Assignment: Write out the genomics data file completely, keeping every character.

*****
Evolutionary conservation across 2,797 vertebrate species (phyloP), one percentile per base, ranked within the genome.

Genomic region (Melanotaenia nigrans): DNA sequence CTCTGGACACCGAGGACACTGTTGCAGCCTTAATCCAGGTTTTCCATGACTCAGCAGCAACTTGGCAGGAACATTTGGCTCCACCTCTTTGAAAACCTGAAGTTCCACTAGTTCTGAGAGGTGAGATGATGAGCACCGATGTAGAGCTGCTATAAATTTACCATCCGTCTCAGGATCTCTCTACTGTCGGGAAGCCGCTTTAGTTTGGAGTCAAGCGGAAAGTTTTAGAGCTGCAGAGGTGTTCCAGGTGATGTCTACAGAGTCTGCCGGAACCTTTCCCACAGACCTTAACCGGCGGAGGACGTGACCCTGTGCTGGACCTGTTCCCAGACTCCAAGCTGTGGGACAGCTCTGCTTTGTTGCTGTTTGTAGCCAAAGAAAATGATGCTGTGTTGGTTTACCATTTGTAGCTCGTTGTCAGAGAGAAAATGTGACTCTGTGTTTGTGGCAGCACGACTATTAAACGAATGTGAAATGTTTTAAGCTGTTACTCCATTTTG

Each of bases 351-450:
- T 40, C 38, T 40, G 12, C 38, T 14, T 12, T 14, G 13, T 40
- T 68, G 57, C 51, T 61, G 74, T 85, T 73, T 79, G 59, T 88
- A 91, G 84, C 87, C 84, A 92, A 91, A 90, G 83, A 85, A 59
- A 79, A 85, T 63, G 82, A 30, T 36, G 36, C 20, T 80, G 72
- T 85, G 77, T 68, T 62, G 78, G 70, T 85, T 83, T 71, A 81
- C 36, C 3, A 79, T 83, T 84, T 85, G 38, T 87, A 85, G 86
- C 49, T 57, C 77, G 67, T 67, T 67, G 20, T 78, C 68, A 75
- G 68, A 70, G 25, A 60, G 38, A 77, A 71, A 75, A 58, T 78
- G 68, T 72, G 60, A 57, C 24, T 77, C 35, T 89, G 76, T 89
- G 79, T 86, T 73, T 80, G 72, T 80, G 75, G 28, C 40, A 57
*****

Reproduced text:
Evolutionary conservation across 2,797 vertebrate species (phyloP), one percentile per base, ranked within the genome.

Genomic region (Melanotaenia nigrans): DNA sequence CTCTGGACACCGAGGACACTGTTGCAGCCTTAATCCAGGTTTTCCATGACTCAGCAGCAACTTGGCAGGAACATTTGGCTCCACCTCTTTGAAAACCTGAAGTTCCACTAGTTCTGAGAGGTGAGATGATGAGCACCGATGTAGAGCTGCTATAAATTTACCATCCGTCTCAGGATCTCTCTACTGTCGGGAAGCCGCTTTAGTTTGGAGTCAAGCGGAAAGTTTTAGAGCTGCAGAGGTGTTCCAGGTGATGTCTACAGAGTCTGCCGGAACCTTTCCCACAGACCTTAACCGGCGGAGGACGTGACCCTGTGCTGGACCTGTTCCCAGACTCCAAGCTGTGGGACAGCTCTGCTTTGTTGCTGTTTGTAGCCAAAGAAAATGATGCTGTGTTGGTTTACCATTTGTAGCTCGTTGTCAGAGAGAAAATGTGACTCTGTGTTTGTGGCAGCACGACTATTAAACGAATGTGAAATGTTTTAAGCTGTTACTCCATTTTG

Each of bases 351-450:
- T 40, C 38, T 40, G 12, C 38, T 14, T 12, T 14, G 13, T 40
- T 68, G 57, C 51, T 61, G 74, T 85, T 73, T 79, G 59, T 88
- A 91, G 84, C 87, C 84, A 92, A 91, A 90, G 83, A 85, A 59
- A 79, A 85, T 63, G 82, A 30, T 36, G 36, C 20, T 80, G 72
- T 85, G 77, T 68, T 62, G 78, G 70, T 85, T 83, T 71, A 81
- C 36, C 3, A 79, T 83, T 84, T 85, G 38, T 87, A 85, G 86
- C 49, T 57, C 77, G 67, T 67, T 67, G 20, T 78, C 68, A 75
- G 68, A 70, G 25, A 60, G 38, A 77, A 71, A 75, A 58, T 78
- G 68, T 72, G 60, A 57, C 24, T 77, C 35, T 89, G 76, T 89
- G 79, T 86, T 73, T 80, G 72, T 80, G 75, G 28, C 40, A 57